VINEYARD HAVEN, Mass. - Hillary Clinton swept onto Martha's Vineyard Wednesday amid drenching downpours -- and a flood of speculation ahead of her first meeting with President Obama after her criticism of his foreign policy earlier this week.
And if the skies hadn't exactly cleared over the island, both the Clinton and Obama camps insisted the storm clouds that seemed to loom over her relationship with the president after she disparaged his foreign policy philosophy in an interview with The Atlantic had parted.
At Clinton's first stop, the Bunch of Grapes Bookstore, hundreds lined up outside for hours in the rain to meet the former Secretary of State. They were treated to a brief explanation of her interview comments -- and a personal confirmation that she would, as her spokesman had promised, "hug it out" with Obama at a party here tonight.
"Absolutely," Clinton said, when asked about the much-anticipated embrace. "Yeah. Looking forward to it. Going to be there tonight."
Clinton said the decision to call Obama after the interview and apologize wasn't a difficult one.
"We agree," she said. "We are committed to the values and the interests of the security of our country together. We have disagreements as any partners and friends, as we are, might very well have."
Obama has articulated his foreign policy as such: don't do stupid stuff. Clinton said in the Atlantic interview that it wasn't enough.
“Great nations need organizing principles — and ‘Don’t do stupid stuff’ is not an organizing principle," Clinton said in her Atlantic interview.
Asked at the bookstore Wednesday if she disagrees with Obama's policy on Iraq, Clinton decided to answer a different question entirely.
"I'm excited about signing books," she said.
That would seem to be a prerequisite for an event like this one: The bookstore said it had ordered 1,000 copies of "Hard Choices," the number Clinton's people have said she can sign in two hours. Clinton, sporting a dusty rose-colored textured jacket, greeted people who shuffled by the table where she was signing. As each person -- many of them sporting ponchos or soaking wet hair -- filed by, an aide slid a copy of "Hard Choices" to Clinton, the front cover open.
"I'll be voting for you," a woman said to Clinton.
"Bless your heart," she replied.
Clinton made small talk about Martha's Vineyard, telling one attendee that she is "not here long enough," and trying to get a high-five out of six-year-old Audrey Lamb-Wilson when the girl wouldn't take a photo with her. Audrey obliged.
"Thank you for coming, staying out in the rain," Clinton said to the crowd, some of whom were sporting "Ready for Hillary" stickers.
"The potential to meet the first woman president of the United States!" Audrey's mother, Alycia Lamb of Seattle, said. "It's pretty monumental."
Quentin Heyward of Philadelphia shuffled toward the exit after meeting Clinton, who he said had "re-energized" him.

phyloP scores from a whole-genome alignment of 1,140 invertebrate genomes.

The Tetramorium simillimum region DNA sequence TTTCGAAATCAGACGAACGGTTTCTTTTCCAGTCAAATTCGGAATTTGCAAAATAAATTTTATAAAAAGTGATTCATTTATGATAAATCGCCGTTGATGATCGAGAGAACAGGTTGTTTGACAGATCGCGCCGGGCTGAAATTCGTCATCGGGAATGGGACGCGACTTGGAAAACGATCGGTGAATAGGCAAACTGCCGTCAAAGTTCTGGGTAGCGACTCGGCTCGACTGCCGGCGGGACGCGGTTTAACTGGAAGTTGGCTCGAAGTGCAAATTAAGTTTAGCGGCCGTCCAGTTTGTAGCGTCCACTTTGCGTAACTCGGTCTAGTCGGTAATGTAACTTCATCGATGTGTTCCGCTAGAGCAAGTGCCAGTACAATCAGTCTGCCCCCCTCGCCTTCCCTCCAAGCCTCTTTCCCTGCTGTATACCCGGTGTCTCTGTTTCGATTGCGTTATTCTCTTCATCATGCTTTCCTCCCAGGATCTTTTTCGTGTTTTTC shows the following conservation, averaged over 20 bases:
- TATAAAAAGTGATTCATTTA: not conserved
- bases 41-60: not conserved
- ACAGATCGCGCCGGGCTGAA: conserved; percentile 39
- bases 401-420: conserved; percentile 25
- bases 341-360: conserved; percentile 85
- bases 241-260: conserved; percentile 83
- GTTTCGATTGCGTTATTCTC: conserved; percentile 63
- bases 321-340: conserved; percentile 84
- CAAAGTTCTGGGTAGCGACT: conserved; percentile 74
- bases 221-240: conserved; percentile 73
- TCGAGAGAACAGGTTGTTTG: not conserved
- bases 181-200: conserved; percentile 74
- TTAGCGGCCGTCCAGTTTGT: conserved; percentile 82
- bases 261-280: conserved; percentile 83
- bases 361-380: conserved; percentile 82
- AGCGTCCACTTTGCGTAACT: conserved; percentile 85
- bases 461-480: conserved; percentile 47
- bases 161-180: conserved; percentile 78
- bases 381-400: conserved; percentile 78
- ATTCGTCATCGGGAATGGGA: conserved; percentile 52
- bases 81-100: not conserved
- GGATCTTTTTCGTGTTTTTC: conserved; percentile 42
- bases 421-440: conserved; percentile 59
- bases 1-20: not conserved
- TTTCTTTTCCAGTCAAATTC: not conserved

"She is the Merkel of the Americas," Heyward said. "She's cutting edge, she's respected, she's trusted."
There was little mention of the other major political figure on the island: President Obama, here for a two-week vacation.
Over the days since Clinton's initial comments, speculation in Washington has run rampant: How would Obama respond? Would it affect their relationship? Are they friends, or enemies -- or a bit of both? And exactly how awkward would their first post-comment meeting, and the promised Hug of Reconciliation, really be?
"Pool reporter better get in there with a tape measure to determine official hug distance," tweeted Democratic strategist Donna Brazile mockingly in the hours before the event. "We have a right to know. Agree? #huganalysis"
The frenzy over the Clinton comments, and looming embrace, reached fever pitch at the White House press briefing Wednesday, where reporters pressed deputy White House press secretary Eric Schultz over the state of the Obama-Clinton relationship -- and pushed for access to the pair's formal rapprochement.
"They have a close and resilient relationship," insisted Schultz, who added that Obama had "appreciated" Clinton's call. "...I’m not sure anyone in this room would contest that [not] doing stupid stuff is a good idea, but I also don’t think anyone at the White House would assert that that is the -- how we would describe our approach to foreign policy."
Schultz did concede that Obama and Clinton have disagreed on several fronts, including the question of whether and when to arm Syrian rebels -- but he downplayed the distance between them. "They continue to agree on a broad majority of issues confronting our country, even if they have the occasional policy difference," Schultz said.
As to the hugs: No big deal, he insisted -- the two have been there before.
"I believe the president and Secretary Clinton have had many hugs over the past few years," Schultz said, informing reporters that the latest embrace would go undocumented. "I suspect many of them have been caught on camera."